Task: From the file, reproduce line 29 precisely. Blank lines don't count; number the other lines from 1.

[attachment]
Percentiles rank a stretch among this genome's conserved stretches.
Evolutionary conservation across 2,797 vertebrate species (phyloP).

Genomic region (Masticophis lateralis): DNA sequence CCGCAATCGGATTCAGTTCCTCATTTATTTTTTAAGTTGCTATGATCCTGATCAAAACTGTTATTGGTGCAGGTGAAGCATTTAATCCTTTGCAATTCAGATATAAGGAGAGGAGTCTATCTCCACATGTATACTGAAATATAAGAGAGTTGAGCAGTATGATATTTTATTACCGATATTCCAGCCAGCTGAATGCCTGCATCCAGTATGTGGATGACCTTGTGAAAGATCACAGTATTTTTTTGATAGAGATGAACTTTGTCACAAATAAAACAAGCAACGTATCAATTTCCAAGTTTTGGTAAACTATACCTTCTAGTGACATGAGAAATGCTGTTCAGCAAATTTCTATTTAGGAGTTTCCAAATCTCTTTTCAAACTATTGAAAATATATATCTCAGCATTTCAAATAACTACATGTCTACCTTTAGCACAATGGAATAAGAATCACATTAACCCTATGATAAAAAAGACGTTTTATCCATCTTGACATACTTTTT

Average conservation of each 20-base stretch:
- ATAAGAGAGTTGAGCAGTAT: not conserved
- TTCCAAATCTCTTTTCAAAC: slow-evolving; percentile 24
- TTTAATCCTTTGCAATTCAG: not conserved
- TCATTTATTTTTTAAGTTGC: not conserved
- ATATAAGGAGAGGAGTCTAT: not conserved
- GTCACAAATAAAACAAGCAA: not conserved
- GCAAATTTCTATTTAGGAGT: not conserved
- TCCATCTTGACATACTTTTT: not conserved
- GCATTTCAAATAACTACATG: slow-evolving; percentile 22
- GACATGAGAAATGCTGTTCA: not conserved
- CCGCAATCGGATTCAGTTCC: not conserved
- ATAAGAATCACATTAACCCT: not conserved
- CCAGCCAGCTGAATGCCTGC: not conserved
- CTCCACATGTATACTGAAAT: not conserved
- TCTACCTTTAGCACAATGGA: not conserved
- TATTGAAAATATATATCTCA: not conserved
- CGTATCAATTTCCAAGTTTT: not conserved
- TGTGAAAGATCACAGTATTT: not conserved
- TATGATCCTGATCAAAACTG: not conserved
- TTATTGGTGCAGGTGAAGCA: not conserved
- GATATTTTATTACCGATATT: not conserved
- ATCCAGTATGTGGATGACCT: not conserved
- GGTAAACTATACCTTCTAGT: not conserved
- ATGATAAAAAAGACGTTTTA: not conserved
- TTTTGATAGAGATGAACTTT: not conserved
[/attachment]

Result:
- TTTTGATAGAGATGAACTTT: not conserved